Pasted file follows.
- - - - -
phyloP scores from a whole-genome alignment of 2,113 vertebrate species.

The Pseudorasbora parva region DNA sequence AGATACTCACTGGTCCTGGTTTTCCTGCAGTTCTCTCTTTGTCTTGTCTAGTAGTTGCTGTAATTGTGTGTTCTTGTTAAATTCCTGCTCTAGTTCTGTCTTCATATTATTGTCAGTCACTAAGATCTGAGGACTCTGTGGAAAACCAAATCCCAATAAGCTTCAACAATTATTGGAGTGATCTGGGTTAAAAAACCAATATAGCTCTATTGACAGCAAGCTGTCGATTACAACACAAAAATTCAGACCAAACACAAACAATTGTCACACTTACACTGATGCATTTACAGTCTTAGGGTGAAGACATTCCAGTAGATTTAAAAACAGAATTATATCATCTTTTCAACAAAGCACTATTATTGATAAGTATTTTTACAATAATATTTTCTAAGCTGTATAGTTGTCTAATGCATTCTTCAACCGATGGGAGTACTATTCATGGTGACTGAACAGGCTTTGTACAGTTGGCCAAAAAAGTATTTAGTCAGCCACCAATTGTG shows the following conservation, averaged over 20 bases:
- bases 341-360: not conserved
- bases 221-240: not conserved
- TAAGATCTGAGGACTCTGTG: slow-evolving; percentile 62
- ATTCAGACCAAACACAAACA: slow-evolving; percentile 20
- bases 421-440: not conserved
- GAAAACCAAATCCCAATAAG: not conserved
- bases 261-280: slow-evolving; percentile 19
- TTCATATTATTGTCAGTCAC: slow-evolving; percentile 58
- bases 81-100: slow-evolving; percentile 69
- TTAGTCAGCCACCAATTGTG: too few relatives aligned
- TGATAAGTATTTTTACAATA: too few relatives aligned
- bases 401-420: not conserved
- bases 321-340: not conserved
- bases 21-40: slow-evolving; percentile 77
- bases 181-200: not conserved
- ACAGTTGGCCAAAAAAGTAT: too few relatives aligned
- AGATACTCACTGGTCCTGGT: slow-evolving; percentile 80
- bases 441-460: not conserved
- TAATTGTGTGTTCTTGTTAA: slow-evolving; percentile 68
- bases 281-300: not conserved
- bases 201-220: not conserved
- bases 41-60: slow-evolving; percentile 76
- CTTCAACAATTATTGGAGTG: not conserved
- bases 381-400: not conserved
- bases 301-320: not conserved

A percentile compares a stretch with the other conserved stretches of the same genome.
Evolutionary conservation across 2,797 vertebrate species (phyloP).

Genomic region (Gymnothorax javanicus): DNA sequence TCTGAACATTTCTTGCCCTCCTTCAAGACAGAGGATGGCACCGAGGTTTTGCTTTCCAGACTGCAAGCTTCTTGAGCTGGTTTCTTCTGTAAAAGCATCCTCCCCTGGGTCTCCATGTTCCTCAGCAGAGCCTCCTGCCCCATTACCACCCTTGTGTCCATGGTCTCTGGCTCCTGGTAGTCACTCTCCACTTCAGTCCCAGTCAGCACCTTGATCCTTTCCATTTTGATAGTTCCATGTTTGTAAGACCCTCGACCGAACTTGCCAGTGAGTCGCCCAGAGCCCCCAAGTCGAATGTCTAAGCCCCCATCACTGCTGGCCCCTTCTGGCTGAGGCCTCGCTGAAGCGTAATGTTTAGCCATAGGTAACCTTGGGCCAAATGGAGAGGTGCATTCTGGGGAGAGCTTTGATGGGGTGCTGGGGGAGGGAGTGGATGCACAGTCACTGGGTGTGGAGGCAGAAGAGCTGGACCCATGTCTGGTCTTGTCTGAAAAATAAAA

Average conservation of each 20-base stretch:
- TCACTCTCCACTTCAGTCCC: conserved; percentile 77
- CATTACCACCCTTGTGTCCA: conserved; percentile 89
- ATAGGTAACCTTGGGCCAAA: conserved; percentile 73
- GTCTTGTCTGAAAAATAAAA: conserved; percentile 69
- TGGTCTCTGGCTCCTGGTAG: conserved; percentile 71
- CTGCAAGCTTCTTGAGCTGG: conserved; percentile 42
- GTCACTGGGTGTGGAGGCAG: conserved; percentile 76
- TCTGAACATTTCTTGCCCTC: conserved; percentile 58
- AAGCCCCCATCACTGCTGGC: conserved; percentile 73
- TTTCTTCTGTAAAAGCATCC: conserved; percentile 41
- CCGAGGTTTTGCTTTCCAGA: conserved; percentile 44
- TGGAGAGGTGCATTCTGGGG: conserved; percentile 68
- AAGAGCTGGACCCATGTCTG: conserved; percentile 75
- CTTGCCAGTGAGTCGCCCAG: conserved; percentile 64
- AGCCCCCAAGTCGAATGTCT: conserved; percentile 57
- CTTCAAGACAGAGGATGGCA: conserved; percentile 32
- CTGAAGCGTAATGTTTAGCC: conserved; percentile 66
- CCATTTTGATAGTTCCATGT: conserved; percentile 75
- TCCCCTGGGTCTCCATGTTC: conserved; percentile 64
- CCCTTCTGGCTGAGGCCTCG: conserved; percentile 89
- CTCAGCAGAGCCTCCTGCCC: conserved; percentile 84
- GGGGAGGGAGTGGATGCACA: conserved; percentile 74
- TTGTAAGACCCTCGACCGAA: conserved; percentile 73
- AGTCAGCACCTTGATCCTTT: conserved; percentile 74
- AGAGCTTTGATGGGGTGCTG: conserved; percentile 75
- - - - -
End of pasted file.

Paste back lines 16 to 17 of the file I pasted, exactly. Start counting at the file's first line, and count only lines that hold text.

- bases 21-40: slow-evolving; percentile 77
- bases 181-200: not conserved